2020 Nissan Versa SV: $18,745 as tested. Just floor mats as an option, $210.
Conventional wisdom: Consumer Reports likes the “controls, fuel economy, standard emergency braking,” but not the “ride, engine noise, seat comfort.”
Marketer’s pitch: “Tech for a world that never stops.”
Reality: The 2020 Versa is quite tolerable. And that’s saying something.
Reluctant reviewer: I almost refused the Versa. The tiny Nissan sedan came up in a list of vehicles to test. Nissans tend not to be my favorite cars, and the last Versa I had was appalling. But it’s new for 2020, so I decided to check it out.
Driver’s Seat: When it comes to tiny econoboxes, I’m not looking for sporty handling or superb acceleration; a passable interior is a good start.
The Versa more than meets this basic requirement. The seat is comfortable and supportive, and even without lumbar adjustment, it’s not painful. Compared with my 2015 Versa review, the seat has definitely come a long way, despite making CR’s naughty list.
The controls are clear and easy, although Nissan deleted its usual snazzy chrome touches. Still, the plastics don’t feel cheap.
Fuel economy: I averaged 33 mpg in a long week of driving — highways, suburbs, country roads, and stop-and-go city traffic. Feed the Versa whatever, of course.
One unusual note — the gas tank requires the pull of a release lever to unlock it, but the filler door opened so slightly that I locked it back up ... twice. The third time, I slid a key in to open it.
Up to speed: We’ll eventually have to get around to acceleration, though, which the Versa eventually does as well.
Its 1.6-liter four-cylinder engine creates 122 horsepower. Despite 12% more horses, the 0-to-60 time is still pretty dismal — 9.7 seconds, according to Motor Trend. But this shaves almost a second off the Consumer Reports 2018 time.
Shiftless: The CVT has something to say about that slow acceleration. Without gears to control, the car will go as fast as it goes. Learn to drive a stick and you’ll thank me later — although you’ll only get a five-speed in the baby Nissan.
On the road: Still, once you get it moving, the Versa makes a nice companion on all roads. It cruises comfortably on the highways, where bumps are not painful. It handles nicely on winding roads, but no butterflies will be produced, unless you count the times one of the back wheels feels as if it’s losing contact with the road. Eeek.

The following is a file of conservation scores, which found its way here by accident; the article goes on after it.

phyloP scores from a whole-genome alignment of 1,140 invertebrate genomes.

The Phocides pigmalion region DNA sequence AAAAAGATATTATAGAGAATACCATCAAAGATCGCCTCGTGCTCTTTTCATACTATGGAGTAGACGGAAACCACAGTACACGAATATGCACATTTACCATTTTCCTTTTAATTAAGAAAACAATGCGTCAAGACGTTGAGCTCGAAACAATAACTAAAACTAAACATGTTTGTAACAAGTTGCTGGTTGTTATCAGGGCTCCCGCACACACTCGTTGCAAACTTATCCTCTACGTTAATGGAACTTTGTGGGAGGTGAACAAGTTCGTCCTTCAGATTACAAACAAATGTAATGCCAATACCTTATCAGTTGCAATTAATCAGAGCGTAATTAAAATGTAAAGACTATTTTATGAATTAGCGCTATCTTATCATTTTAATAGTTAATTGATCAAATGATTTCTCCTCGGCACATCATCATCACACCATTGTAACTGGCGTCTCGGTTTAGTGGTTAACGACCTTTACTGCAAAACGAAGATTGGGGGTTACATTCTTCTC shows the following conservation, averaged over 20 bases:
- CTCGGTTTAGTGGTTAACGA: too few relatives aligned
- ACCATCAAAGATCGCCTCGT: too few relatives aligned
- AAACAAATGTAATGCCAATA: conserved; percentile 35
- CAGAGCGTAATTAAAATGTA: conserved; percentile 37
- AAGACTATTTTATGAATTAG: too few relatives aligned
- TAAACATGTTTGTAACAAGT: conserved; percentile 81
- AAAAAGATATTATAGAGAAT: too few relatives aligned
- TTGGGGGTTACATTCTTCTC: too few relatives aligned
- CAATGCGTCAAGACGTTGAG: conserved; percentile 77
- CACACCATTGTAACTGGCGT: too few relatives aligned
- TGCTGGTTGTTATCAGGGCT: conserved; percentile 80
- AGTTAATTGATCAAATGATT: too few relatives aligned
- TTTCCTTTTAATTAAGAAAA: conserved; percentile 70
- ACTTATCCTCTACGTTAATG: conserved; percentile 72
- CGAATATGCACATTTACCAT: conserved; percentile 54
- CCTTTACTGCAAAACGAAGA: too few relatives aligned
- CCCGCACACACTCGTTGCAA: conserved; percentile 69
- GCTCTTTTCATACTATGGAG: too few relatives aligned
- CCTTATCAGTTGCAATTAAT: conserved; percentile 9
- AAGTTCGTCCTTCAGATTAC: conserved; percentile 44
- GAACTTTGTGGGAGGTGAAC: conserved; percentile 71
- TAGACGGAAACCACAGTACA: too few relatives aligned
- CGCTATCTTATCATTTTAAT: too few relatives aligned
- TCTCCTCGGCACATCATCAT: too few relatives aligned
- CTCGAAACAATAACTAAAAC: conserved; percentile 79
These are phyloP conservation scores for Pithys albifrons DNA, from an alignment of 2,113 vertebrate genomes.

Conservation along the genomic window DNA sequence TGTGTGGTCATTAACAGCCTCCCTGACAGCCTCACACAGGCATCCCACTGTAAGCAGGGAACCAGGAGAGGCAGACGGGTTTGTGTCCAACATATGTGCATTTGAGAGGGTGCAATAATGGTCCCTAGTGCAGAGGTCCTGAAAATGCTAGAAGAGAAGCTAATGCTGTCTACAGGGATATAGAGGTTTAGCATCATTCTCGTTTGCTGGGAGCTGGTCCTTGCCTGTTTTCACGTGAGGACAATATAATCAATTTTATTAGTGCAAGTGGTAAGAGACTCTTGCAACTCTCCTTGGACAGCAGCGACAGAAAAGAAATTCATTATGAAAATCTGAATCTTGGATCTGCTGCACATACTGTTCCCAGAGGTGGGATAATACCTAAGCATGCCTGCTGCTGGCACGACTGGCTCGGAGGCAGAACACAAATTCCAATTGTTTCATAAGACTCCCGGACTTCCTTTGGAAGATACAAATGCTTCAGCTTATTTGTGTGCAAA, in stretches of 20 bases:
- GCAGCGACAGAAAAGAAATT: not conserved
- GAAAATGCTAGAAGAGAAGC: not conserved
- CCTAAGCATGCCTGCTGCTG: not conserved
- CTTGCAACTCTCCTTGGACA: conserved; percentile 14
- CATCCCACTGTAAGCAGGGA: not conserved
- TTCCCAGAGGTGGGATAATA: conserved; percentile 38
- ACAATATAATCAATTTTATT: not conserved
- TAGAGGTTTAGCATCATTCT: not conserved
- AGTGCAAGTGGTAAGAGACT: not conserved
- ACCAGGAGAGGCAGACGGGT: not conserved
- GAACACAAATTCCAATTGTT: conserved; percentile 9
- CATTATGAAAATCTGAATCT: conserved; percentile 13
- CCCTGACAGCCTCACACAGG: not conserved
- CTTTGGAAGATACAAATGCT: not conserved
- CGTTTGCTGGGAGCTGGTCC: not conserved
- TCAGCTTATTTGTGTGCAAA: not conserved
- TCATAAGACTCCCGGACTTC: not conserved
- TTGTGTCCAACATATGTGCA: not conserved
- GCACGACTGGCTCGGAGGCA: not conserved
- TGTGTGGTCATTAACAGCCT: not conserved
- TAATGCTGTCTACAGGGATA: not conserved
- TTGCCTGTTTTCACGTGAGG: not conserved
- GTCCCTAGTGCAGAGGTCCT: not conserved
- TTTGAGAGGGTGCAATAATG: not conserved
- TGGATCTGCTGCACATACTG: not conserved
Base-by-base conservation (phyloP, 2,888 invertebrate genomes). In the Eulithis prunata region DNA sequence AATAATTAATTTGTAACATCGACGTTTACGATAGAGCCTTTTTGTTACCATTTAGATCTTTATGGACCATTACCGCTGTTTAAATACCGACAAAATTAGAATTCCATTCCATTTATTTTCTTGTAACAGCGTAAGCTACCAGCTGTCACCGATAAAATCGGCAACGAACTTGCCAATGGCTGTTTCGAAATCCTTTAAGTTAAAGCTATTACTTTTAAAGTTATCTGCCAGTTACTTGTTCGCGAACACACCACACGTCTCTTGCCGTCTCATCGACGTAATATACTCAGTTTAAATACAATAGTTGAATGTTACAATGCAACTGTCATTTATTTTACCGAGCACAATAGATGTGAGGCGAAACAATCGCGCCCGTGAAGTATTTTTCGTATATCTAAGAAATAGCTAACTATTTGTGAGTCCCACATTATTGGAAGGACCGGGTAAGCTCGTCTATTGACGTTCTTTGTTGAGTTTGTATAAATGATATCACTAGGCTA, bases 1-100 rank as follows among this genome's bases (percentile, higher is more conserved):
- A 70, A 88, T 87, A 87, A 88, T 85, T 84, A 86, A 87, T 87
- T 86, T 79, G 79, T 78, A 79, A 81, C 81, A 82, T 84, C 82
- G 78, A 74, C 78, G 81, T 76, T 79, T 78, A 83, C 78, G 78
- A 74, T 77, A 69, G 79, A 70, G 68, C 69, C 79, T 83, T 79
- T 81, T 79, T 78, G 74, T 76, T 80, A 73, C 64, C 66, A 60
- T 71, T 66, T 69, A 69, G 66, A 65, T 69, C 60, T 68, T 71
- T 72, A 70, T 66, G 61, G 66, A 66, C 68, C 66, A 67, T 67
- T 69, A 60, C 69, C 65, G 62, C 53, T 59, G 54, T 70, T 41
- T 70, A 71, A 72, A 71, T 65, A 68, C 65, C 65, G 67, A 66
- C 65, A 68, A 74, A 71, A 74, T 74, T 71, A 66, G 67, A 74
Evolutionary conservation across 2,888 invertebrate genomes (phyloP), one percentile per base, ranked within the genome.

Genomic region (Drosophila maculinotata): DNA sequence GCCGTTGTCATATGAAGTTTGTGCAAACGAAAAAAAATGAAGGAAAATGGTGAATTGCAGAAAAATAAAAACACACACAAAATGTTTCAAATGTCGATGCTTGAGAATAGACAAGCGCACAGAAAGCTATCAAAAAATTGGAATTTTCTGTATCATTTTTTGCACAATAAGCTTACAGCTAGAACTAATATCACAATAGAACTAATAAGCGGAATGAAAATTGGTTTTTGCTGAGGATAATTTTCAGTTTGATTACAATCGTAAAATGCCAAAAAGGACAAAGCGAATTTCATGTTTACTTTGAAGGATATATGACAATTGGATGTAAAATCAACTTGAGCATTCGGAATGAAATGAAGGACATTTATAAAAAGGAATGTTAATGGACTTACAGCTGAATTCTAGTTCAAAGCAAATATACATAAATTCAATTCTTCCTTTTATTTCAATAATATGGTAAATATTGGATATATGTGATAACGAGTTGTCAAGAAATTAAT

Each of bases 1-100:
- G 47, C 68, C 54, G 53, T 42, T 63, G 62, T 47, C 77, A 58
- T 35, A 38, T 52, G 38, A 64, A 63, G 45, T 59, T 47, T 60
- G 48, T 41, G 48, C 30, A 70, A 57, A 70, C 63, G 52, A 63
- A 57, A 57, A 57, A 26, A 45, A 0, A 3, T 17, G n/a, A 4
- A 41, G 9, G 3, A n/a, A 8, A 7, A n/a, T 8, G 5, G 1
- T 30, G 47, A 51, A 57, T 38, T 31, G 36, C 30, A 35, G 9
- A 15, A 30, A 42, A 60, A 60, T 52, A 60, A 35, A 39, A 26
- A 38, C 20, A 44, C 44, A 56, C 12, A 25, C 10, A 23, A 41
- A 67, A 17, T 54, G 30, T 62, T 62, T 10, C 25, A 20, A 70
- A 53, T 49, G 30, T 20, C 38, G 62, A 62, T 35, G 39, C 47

Friends and stuff: It’s a small car, so allowances must be made here as well. Still, the rear seat of the Versa is not bad for a 5-foot-10 guy like Mr. Driver’s Seat. It’s better than economy class on our last domestic flight and better than last week’s Corolla. The seat sits up, and the back is fairly straight, though.
Cargo space is 14.3 cubic feet — more than in the Corolla.
Play some tunes: Bare-bones radios are not even so bare bones anymore. The Versa tested came with a 7-inch touchscreen and Apple CarPlay capabilities.
Volume and tuning are handled by knobs, while everything else goes through the touchscreen, which is not cumbersome or confusing at all.
Sound is actually an A- — clear and fairly accurate reproduction of songs.
Keeping warm and cool: This is the Versa’s real step back in time. One dial controls the blower, another the source, and a third the temperature — so no splitting temperatures in this tiny car. I wish more vehicles offered this kind of simplicity, because it worked just fine.
Keeping your speed: The Versa is probably the first car I’ve tested in quite a while in which the adaptive cruise control setting did not match the speedometer readout; the speedometer was always a few mph higher. Still, it’s a Versa with adaptive cruise control! Count your blessings, Mr. Driver’s Seat!
Also, many Nissans I’ve tested have had a problem with the cruise control raising or lowering ever so slightly, and at least the Versa doesn’t have that.
Night shift: The headlights cast their glow a little low. The interior lights, though, are far too bright and impossible to have on while driving.
Where it’s built: Aguascalientes, Mexico.
How it’s built: Consumer Reports gives the Versa a predicted reliability of 3 out of 5. There’s not much information about recent years, though.
In the end: The Versa is not a breakthrough piece of machinery in the traditional sense, but it does break new ground for small cars. For a car under $20,000, the Versa does most things quite well.
Still, if you can scratch out the extra 10 grand, a Toyota Corolla will make a much nicer overall companion.